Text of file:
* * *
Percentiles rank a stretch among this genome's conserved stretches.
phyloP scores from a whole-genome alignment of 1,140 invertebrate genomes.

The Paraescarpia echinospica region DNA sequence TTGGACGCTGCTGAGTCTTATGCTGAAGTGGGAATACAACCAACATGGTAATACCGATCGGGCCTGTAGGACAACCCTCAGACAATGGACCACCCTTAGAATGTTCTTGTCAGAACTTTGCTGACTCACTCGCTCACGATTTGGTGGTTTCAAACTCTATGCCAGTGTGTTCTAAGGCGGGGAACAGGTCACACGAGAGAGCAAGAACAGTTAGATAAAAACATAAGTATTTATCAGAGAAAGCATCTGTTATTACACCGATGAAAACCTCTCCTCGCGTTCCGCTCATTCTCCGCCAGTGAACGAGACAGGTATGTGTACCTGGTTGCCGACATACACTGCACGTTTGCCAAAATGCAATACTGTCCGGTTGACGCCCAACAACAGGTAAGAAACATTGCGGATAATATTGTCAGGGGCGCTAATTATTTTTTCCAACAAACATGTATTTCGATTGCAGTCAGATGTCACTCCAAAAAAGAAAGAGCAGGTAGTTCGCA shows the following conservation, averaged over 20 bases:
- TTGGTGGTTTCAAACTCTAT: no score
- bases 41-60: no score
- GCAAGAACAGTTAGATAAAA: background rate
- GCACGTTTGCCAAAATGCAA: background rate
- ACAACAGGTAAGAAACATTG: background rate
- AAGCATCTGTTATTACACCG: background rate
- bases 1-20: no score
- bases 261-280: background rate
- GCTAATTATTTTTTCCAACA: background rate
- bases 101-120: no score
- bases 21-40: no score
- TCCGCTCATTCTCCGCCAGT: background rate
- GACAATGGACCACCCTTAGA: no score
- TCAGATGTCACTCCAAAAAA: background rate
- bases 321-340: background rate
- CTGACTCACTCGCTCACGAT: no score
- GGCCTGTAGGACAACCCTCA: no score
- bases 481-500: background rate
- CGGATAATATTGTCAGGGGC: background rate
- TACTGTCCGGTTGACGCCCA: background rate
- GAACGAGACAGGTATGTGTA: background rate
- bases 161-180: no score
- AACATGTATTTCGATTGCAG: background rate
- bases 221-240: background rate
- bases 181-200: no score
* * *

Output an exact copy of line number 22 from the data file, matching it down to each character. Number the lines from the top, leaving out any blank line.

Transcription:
- CGGATAATATTGTCAGGGGC: background rate